Indicating that they were prompted by fears of contamination, senators Bob Kerrey, D-Neb., Max Baucus, D-Mont., and Pat Roberts, R-Kan., introduced a bill that would amend the Federal Food, Drug and Cosmetic Act to require that French wines be labeled with the statement, "Dried animal blood is occasionally used as a clarifying agent in French wines." The move follows last month's decision by the Chinese government to suspend imports of French wine until it could confirm that none of the wine was tainted.
The European Union banned the practice of using animal blood products as fining agents in 1997, after the "mad cow" disease scare in the United Kingdom. (Medical researchers believe that bovine spongiform encephalopathy may be linked to a new strain of a human brain ailment, Creutzfeldt-Jacob disease, and that the cattle disease could possibly be transmitted to humans through beef and blood.) But in June, the French government caught nine wineries using dried cows blood products to remove sediment and other particles from their wines.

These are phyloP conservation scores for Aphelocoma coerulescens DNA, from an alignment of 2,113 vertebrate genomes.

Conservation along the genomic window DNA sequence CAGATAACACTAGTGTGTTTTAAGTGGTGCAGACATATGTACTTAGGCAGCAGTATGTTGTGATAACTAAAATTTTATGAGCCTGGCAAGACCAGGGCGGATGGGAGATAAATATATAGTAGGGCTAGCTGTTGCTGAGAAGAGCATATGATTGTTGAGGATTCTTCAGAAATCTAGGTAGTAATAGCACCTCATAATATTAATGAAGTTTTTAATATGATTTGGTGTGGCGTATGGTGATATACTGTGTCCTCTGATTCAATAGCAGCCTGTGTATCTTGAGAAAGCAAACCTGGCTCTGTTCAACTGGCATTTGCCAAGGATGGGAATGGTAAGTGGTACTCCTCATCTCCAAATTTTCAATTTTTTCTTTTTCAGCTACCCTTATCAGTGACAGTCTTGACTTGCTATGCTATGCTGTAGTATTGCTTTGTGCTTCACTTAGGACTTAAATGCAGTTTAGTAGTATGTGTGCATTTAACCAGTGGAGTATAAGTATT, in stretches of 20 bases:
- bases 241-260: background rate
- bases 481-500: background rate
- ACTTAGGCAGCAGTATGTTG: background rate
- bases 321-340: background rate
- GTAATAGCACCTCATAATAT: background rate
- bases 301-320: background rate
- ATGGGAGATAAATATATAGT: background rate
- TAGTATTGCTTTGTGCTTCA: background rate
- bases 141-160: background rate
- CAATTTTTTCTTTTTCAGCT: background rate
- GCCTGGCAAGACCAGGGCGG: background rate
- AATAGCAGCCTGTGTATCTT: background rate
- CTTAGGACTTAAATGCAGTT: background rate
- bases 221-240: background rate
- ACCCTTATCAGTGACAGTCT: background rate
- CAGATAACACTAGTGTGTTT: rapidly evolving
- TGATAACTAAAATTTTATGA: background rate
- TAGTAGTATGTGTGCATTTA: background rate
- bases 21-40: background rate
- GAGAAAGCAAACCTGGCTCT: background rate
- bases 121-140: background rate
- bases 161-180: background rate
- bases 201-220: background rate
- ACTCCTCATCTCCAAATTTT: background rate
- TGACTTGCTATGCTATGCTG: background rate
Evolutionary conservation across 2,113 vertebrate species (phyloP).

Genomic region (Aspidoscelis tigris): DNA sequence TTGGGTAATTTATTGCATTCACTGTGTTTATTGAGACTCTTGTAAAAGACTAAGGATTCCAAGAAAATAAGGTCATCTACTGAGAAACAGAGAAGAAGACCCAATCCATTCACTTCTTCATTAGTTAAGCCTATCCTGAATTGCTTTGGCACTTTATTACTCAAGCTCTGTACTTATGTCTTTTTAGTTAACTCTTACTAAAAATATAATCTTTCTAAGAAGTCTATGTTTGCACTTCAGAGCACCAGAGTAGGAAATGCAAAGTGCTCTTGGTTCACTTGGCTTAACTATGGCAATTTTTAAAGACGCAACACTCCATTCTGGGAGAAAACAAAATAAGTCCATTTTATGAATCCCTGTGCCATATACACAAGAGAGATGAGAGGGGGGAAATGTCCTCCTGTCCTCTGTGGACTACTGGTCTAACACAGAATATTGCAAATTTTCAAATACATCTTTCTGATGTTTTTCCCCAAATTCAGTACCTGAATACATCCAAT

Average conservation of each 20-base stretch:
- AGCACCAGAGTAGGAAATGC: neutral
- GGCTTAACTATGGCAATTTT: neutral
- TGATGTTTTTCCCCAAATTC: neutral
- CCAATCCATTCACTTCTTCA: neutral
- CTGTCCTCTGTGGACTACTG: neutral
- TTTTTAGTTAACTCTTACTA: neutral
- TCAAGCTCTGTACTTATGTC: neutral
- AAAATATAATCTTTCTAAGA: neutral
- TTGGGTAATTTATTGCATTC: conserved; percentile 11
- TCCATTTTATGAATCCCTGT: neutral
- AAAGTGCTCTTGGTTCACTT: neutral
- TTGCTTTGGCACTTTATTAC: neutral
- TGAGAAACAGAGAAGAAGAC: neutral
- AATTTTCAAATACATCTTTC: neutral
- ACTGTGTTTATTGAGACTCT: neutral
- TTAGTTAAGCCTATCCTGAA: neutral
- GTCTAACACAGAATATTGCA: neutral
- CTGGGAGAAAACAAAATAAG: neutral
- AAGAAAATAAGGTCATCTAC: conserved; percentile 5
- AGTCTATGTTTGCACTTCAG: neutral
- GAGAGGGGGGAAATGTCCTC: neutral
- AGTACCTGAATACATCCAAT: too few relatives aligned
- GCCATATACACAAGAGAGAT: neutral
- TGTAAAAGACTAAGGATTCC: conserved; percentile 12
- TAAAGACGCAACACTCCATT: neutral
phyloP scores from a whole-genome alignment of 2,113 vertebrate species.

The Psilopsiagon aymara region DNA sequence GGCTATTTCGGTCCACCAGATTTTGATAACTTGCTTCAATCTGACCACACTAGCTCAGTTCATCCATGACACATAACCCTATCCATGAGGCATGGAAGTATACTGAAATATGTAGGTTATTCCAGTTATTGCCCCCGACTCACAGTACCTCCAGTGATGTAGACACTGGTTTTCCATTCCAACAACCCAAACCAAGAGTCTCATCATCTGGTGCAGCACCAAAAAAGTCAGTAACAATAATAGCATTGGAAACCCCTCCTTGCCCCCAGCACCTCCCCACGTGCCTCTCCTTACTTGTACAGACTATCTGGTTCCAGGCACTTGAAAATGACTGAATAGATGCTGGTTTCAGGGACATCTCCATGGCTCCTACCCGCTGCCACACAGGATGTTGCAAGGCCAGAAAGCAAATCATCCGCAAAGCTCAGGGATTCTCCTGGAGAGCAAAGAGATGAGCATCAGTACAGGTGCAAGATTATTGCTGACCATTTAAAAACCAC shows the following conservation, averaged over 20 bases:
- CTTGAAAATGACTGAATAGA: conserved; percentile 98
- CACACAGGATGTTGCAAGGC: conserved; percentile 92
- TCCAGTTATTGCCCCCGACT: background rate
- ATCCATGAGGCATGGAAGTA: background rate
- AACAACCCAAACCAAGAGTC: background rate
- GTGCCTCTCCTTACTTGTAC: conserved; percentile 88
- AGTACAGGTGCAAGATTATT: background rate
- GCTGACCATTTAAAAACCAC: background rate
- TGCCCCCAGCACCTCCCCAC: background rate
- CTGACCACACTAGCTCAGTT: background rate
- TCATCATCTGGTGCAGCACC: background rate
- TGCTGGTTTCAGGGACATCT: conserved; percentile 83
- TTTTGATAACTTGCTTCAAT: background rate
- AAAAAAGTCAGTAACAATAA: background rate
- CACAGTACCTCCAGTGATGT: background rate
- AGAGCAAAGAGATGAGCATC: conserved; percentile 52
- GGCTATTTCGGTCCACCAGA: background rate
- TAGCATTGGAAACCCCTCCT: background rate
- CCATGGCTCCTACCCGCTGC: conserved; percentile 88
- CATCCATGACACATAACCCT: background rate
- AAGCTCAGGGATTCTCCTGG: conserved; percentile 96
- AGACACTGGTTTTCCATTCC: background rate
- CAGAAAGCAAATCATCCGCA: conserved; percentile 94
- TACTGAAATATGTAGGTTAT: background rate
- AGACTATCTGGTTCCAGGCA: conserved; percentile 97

According to Emmanuel Drion, the director of the Cotes du Rhone Committee, none of the nine companies make Appellation d'Origine Controlle (AOC) wines, the higher-quality bottlings that are most typically exported to the United States. Drion added that dried blood was widely used to remove particles from wines up until about 10 years ago but has since been replaced by clay-based fining products.
The senators' move may be prompted as much by an ongoing trade dispute with France as by health concerns. Since the 1980s, the French government has prohibited imports of U.S. beef, claiming that it is concerned about the use of growth hormones on American cattle. All three of the senators, who are on the Senate Agriculture Committee, represent beef-producing states.
"It is ironic that the French, who have long banned the import of U.S. beef products based on unproven health concerns, now face a growing scandal in regard to their prized wine products," said Roberts. "They have argued that their consumers need to be warned of all the possible risks of foreign-produced food products. While the vast majority of French wine is probably perfectly safe, U.S. consumers are entitled to the same disclosure of information regarding French products."
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